Washington is going out of its way to make amends for having kept France in the dark on the submarine deal. Joe Biden came as close as a U.S. president ever comes to a public apology in the joint statement that followed his September 22 call with Emmanuel Macron. A statement from Quad leaders, days later, conspicuously welcomed the EU’s strategy for the Indo-Pacific. France’s Ambassador Philippe Etienne has returned to Washington and met with National Security Adviser Jake Sullivan, who is promising the French “in-depth consultations on a range of strategic matters”. And there is more to come: I was told Biden may visit Macron in Paris later this month before travelling on to Rome for the G20 summit. But no one in Washington should think that a pat on the back and a few mea culpas will put this to rest.In the latest Watching China in Europe podcast, Maurice Gourdault-Montagne, who served as France’s ambassador to China, Germany, the United Kingdom, and Japan as well as as deputy foreign minister until 2019, described the AUKUS deal between Washington, London, and Canberra as a “shockwave.” He suggested that Paris would now push back more forcefully against U.S. pressure to refocus NATO on China: “Do we need to gather together all the countries alongside the U.S. to attack China? No.” Another French diplomat rejected any suggestion that Paris and Washington had moved on from the AUKUS episode: “There is a feeling out there that the Macron-Biden statement has ended this. We don’t see it that way.” I was told that the Élysée is rethinking the contours of a big Indo-Pacific event it plans to host in February, as one of the highlights of France´s EU Council presidency. Do not expect Australia or the United Kingdom to receive an invitation. Paris is putting the relationship with Canberra on ice until the next Australian election, expected in the spring of 2022, in the hope that voters boot out Prime Minister Scott Morrison. Neither does it seem inclined to listen to Prime Minister Boris Johnson’s pleas to “donnez-moi un break” or “prenez un grip”. The franglais jibes have only added fuel to a raging French fire.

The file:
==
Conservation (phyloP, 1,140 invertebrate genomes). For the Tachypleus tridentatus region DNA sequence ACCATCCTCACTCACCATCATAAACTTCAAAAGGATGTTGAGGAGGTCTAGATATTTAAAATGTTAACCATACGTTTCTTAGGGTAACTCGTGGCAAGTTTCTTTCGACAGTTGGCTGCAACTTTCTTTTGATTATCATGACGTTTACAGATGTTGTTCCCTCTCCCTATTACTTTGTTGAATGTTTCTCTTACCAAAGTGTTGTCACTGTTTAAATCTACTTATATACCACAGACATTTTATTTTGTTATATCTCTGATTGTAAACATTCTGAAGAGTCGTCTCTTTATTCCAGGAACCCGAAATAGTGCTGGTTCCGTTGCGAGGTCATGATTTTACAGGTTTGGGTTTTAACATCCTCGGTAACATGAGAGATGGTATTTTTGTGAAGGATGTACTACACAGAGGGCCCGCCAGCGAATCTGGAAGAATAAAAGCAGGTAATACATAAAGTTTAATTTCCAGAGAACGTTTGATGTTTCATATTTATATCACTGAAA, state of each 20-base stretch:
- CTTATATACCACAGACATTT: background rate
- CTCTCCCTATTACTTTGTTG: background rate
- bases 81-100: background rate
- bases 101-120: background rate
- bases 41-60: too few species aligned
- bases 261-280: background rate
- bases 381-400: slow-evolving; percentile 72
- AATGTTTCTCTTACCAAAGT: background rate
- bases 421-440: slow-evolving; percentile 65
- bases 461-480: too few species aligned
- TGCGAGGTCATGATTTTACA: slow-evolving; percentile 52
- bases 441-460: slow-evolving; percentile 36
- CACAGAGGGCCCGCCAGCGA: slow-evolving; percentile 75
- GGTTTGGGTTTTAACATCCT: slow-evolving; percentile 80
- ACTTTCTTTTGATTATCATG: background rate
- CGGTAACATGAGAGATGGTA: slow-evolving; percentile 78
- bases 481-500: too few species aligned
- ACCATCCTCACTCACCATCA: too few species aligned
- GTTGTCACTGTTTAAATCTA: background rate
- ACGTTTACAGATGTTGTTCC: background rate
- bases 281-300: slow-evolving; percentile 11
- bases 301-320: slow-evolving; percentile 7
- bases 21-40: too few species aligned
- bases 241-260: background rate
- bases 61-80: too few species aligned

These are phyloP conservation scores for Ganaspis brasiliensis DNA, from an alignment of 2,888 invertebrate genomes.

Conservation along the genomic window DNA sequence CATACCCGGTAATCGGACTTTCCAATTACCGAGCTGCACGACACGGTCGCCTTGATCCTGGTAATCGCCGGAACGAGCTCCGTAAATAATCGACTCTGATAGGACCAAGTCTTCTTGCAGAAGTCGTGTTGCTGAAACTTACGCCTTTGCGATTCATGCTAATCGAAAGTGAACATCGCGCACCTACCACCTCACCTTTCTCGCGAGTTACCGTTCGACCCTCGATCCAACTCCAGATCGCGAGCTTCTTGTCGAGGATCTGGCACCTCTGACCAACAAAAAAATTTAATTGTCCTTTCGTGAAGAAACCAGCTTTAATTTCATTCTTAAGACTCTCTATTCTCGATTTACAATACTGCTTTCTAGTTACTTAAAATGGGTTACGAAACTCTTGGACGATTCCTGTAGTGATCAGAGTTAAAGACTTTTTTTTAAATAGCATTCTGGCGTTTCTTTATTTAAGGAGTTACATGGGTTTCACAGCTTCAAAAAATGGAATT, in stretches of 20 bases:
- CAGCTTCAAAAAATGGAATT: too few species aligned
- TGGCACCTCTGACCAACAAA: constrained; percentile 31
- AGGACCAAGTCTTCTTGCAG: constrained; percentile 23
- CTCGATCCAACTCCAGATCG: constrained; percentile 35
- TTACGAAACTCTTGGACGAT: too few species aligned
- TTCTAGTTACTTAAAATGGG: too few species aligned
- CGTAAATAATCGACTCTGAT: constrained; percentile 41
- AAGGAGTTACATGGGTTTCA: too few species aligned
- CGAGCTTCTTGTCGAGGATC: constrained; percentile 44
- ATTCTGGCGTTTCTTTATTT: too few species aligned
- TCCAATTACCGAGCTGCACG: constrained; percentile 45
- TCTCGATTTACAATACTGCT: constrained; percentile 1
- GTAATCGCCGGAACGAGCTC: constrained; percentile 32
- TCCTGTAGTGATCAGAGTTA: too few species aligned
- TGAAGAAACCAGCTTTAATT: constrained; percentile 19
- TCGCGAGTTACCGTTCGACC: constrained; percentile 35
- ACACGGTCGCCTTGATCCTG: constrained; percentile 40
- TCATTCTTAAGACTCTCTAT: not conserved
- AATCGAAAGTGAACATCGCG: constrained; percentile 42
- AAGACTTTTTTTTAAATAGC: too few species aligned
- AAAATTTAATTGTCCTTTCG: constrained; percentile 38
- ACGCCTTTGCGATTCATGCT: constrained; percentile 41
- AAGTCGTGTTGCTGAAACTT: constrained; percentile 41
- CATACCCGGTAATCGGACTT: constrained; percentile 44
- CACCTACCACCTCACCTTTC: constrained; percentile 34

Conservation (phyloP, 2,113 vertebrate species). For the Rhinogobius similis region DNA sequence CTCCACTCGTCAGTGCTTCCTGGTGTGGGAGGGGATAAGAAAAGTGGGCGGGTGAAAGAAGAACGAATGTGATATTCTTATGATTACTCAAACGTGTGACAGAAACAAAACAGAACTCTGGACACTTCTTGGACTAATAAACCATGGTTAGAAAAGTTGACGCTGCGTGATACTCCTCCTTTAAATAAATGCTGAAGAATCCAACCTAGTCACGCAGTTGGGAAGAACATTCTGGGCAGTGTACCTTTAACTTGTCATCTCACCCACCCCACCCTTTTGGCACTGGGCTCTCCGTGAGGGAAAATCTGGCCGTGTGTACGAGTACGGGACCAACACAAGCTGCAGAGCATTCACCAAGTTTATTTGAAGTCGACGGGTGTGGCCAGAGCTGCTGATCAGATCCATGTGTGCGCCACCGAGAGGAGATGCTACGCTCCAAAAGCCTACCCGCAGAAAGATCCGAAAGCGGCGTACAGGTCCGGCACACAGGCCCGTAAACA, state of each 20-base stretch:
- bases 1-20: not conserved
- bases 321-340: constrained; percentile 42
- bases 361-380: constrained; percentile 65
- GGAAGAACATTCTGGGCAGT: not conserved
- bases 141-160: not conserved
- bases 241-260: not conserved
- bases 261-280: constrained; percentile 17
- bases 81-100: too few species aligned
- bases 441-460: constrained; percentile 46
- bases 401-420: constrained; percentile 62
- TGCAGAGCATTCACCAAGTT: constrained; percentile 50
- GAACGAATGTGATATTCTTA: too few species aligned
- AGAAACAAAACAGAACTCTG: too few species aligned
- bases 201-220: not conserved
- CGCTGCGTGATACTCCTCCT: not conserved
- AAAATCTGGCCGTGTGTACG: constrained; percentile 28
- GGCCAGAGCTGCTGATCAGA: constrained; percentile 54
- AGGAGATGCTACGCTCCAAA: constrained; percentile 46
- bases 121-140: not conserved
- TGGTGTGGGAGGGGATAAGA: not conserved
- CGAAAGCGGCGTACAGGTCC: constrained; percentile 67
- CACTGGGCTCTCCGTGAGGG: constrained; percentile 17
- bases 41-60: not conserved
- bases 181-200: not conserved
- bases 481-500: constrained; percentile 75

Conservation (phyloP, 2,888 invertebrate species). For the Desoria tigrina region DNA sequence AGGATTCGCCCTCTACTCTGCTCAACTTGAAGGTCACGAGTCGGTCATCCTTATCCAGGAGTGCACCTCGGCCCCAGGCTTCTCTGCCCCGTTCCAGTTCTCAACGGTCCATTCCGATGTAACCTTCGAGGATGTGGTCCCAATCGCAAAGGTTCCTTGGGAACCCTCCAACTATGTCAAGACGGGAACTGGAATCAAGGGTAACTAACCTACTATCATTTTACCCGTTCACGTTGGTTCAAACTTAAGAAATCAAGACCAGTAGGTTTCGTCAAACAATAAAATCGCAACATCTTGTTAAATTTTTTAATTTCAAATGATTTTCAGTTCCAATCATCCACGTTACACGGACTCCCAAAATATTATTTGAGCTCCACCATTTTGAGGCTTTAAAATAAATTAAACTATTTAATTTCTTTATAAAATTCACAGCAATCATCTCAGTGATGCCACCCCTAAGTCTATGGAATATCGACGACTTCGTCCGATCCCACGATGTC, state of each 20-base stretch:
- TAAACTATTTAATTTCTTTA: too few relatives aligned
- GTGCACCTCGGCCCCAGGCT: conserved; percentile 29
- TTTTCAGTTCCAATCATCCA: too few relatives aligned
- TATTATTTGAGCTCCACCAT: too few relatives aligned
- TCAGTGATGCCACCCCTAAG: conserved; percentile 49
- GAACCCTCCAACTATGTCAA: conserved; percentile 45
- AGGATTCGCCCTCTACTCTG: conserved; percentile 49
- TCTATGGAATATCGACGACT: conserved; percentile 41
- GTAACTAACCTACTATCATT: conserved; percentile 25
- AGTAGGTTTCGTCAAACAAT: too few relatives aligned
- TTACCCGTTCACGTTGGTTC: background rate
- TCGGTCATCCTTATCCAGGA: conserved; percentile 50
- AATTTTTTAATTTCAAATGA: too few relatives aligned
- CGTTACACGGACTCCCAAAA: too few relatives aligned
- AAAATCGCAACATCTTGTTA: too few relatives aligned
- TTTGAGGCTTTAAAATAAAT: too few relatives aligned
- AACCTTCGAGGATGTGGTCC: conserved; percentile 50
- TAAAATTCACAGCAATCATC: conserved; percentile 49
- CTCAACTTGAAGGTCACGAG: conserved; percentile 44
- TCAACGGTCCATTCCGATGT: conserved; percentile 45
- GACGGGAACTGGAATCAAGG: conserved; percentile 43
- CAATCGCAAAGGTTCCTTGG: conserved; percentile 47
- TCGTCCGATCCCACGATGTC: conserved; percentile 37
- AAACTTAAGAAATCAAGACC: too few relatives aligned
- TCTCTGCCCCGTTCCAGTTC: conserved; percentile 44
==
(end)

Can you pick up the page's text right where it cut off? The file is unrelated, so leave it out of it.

Rapidly Closing WindowNone of this is good for efforts to mount a collective response to China. But it would wrong to put all the blame on the Biden administration and its Anglo allies. What the AUKUS deal shows above all is the sense of urgency in Washington and Canberra when it comes to China. The same sense of urgency is not there in Europe. Even French diplomats conceded to me that the EU’s Indo-Pacific strategy lacked strategic teeth and will need to be made more “political” in the months ahead. “We are caught between our own unwillingness to step up and an American protector who is less interested,” a German defense official told me. As Tom Wright of Brookings noted recently, Europe and the United States face a rapidly closing window of opportunity to get on the same page and create facts on the ground while Biden is in office. How soon will it be before another “America First” president emerges in Washington or political changes in Europe make transatlantic cooperation an even harder sell? The conditions for such cooperation are much better now than they are likely to be in the years ahead.
Trade, Technology & ConnectivityThe TTC meeting in Pittsburgh offered glimmers of hope, with both sides committing to closer cooperation on export controls, investment screening, and standard setting. I was told that officials in Washington have also begun discreet discussions with partners like the Netherlands and Japan in a bid to forge a consensus, outside of the Wassenaar Arrangement, on export controls related to semiconductors. A common approach from like-minded countries on this important issue would send a strong signal. There are also signs that Europe is preparing to move on other China-related policies that have been stuck for years in a bureaucratic morass. It was encouraging to see European Commission President Ursula von der Leyen embrace a revamp of the EU’s connectivity strategy—renamed Global Gateway—in her state of the union speech in mid-September.Still, there are reasons to question whether the European Commission is serious about developing a real geopolitical alternative to China’s Belt and Road Initiative (BRI), as big member states have been urging. At the same time as it is touting Global Gateway, I learned, EU institutions are also poised to double down on connectivity cooperation with China, with the launch of a major $2 million study (with funding split between Brussels and Beijing) of rail transport corridors between Europe and China. The study, to be carried out by the European Bank for Reconstruction and Development and the Asian Infrastructure Investment Bank, has raised eyebrows among some EU diplomats because it includes the possibility of rail corridors through countries like Iraq, Syria, India, Pakistan, Iran, and Afghanistan. Some see this as a use of EU taxpayer money to further Beijing’s BRI ambitions in its zones of interest. The European Commission will have to explain how this project fits with Global Gateway, an initiative that Von der Leyen has made clear is aimed at countering Beijing’s influence.